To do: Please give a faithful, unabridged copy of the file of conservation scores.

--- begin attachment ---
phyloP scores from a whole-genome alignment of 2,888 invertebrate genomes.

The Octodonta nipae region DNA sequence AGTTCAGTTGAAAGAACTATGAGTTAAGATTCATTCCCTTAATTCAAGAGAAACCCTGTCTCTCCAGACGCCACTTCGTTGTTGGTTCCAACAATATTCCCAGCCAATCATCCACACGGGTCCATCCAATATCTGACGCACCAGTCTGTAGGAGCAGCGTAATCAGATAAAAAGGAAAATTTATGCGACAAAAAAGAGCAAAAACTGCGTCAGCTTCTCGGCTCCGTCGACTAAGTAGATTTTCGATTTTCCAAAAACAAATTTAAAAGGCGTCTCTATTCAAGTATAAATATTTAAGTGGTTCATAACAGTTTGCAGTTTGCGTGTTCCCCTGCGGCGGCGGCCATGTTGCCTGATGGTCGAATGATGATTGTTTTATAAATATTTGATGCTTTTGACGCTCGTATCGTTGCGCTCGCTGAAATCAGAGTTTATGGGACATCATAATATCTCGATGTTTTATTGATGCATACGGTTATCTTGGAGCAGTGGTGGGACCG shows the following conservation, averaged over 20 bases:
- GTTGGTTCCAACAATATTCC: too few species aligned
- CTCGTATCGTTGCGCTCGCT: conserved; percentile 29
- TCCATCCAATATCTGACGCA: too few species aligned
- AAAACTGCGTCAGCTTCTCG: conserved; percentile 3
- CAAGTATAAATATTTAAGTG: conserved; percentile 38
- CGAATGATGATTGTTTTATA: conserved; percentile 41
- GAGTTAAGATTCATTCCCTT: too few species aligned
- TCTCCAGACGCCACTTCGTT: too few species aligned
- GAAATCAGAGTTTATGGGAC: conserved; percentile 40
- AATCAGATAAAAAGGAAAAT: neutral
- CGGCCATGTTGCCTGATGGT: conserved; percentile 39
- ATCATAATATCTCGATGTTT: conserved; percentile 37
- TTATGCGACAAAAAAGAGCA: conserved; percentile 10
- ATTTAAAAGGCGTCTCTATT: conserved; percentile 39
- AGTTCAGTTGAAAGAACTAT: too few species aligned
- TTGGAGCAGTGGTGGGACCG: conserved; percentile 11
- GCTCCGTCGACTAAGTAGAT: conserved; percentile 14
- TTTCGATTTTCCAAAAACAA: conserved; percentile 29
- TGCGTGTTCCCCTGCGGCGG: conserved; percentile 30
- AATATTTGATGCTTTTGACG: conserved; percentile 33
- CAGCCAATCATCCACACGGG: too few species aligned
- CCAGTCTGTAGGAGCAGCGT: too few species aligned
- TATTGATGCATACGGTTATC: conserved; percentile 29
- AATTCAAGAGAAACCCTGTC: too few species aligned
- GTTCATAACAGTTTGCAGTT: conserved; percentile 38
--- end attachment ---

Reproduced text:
phyloP scores from a whole-genome alignment of 2,888 invertebrate genomes.

The Octodonta nipae region DNA sequence AGTTCAGTTGAAAGAACTATGAGTTAAGATTCATTCCCTTAATTCAAGAGAAACCCTGTCTCTCCAGACGCCACTTCGTTGTTGGTTCCAACAATATTCCCAGCCAATCATCCACACGGGTCCATCCAATATCTGACGCACCAGTCTGTAGGAGCAGCGTAATCAGATAAAAAGGAAAATTTATGCGACAAAAAAGAGCAAAAACTGCGTCAGCTTCTCGGCTCCGTCGACTAAGTAGATTTTCGATTTTCCAAAAACAAATTTAAAAGGCGTCTCTATTCAAGTATAAATATTTAAGTGGTTCATAACAGTTTGCAGTTTGCGTGTTCCCCTGCGGCGGCGGCCATGTTGCCTGATGGTCGAATGATGATTGTTTTATAAATATTTGATGCTTTTGACGCTCGTATCGTTGCGCTCGCTGAAATCAGAGTTTATGGGACATCATAATATCTCGATGTTTTATTGATGCATACGGTTATCTTGGAGCAGTGGTGGGACCG shows the following conservation, averaged over 20 bases:
- GTTGGTTCCAACAATATTCC: too few species aligned
- CTCGTATCGTTGCGCTCGCT: conserved; percentile 29
- TCCATCCAATATCTGACGCA: too few species aligned
- AAAACTGCGTCAGCTTCTCG: conserved; percentile 3
- CAAGTATAAATATTTAAGTG: conserved; percentile 38
- CGAATGATGATTGTTTTATA: conserved; percentile 41
- GAGTTAAGATTCATTCCCTT: too few species aligned
- TCTCCAGACGCCACTTCGTT: too few species aligned
- GAAATCAGAGTTTATGGGAC: conserved; percentile 40
- AATCAGATAAAAAGGAAAAT: neutral
- CGGCCATGTTGCCTGATGGT: conserved; percentile 39
- ATCATAATATCTCGATGTTT: conserved; percentile 37
- TTATGCGACAAAAAAGAGCA: conserved; percentile 10
- ATTTAAAAGGCGTCTCTATT: conserved; percentile 39
- AGTTCAGTTGAAAGAACTAT: too few species aligned
- TTGGAGCAGTGGTGGGACCG: conserved; percentile 11
- GCTCCGTCGACTAAGTAGAT: conserved; percentile 14
- TTTCGATTTTCCAAAAACAA: conserved; percentile 29
- TGCGTGTTCCCCTGCGGCGG: conserved; percentile 30
- AATATTTGATGCTTTTGACG: conserved; percentile 33
- CAGCCAATCATCCACACGGG: too few species aligned
- CCAGTCTGTAGGAGCAGCGT: too few species aligned
- TATTGATGCATACGGTTATC: conserved; percentile 29
- AATTCAAGAGAAACCCTGTC: too few species aligned
- GTTCATAACAGTTTGCAGTT: conserved; percentile 38